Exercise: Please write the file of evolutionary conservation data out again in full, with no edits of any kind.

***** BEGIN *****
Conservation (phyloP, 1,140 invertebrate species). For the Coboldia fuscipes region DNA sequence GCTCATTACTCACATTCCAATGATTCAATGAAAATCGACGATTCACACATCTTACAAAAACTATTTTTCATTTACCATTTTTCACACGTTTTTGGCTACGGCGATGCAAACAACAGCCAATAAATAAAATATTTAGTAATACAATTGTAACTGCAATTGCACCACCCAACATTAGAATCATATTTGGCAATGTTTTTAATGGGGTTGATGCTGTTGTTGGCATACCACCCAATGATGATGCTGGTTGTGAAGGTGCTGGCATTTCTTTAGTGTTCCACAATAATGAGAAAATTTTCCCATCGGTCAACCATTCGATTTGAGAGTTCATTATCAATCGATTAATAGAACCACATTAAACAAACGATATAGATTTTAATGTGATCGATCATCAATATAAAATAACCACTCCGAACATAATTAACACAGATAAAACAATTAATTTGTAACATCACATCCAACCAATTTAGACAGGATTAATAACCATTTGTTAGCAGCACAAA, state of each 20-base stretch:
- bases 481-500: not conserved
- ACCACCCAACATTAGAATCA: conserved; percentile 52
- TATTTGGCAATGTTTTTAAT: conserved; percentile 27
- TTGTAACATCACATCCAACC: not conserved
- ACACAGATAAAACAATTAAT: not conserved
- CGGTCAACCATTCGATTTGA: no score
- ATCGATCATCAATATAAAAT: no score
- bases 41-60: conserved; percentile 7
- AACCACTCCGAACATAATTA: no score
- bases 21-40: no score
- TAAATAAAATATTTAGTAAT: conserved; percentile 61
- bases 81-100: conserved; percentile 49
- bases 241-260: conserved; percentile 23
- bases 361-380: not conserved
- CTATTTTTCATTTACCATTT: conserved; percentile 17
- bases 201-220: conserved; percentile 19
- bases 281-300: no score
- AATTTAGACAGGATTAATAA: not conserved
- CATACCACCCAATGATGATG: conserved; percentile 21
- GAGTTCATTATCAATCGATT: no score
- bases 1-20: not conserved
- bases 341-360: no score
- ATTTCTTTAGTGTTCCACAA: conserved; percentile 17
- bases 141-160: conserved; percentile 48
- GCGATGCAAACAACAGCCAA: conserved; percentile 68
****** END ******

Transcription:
Conservation (phyloP, 1,140 invertebrate species). For the Coboldia fuscipes region DNA sequence GCTCATTACTCACATTCCAATGATTCAATGAAAATCGACGATTCACACATCTTACAAAAACTATTTTTCATTTACCATTTTTCACACGTTTTTGGCTACGGCGATGCAAACAACAGCCAATAAATAAAATATTTAGTAATACAATTGTAACTGCAATTGCACCACCCAACATTAGAATCATATTTGGCAATGTTTTTAATGGGGTTGATGCTGTTGTTGGCATACCACCCAATGATGATGCTGGTTGTGAAGGTGCTGGCATTTCTTTAGTGTTCCACAATAATGAGAAAATTTTCCCATCGGTCAACCATTCGATTTGAGAGTTCATTATCAATCGATTAATAGAACCACATTAAACAAACGATATAGATTTTAATGTGATCGATCATCAATATAAAATAACCACTCCGAACATAATTAACACAGATAAAACAATTAATTTGTAACATCACATCCAACCAATTTAGACAGGATTAATAACCATTTGTTAGCAGCACAAA, state of each 20-base stretch:
- bases 481-500: not conserved
- ACCACCCAACATTAGAATCA: conserved; percentile 52
- TATTTGGCAATGTTTTTAAT: conserved; percentile 27
- TTGTAACATCACATCCAACC: not conserved
- ACACAGATAAAACAATTAAT: not conserved
- CGGTCAACCATTCGATTTGA: no score
- ATCGATCATCAATATAAAAT: no score
- bases 41-60: conserved; percentile 7
- AACCACTCCGAACATAATTA: no score
- bases 21-40: no score
- TAAATAAAATATTTAGTAAT: conserved; percentile 61
- bases 81-100: conserved; percentile 49
- bases 241-260: conserved; percentile 23
- bases 361-380: not conserved
- CTATTTTTCATTTACCATTT: conserved; percentile 17
- bases 201-220: conserved; percentile 19
- bases 281-300: no score
- AATTTAGACAGGATTAATAA: not conserved
- CATACCACCCAATGATGATG: conserved; percentile 21
- GAGTTCATTATCAATCGATT: no score
- bases 1-20: not conserved
- bases 341-360: no score
- ATTTCTTTAGTGTTCCACAA: conserved; percentile 17
- bases 141-160: conserved; percentile 48
- GCGATGCAAACAACAGCCAA: conserved; percentile 68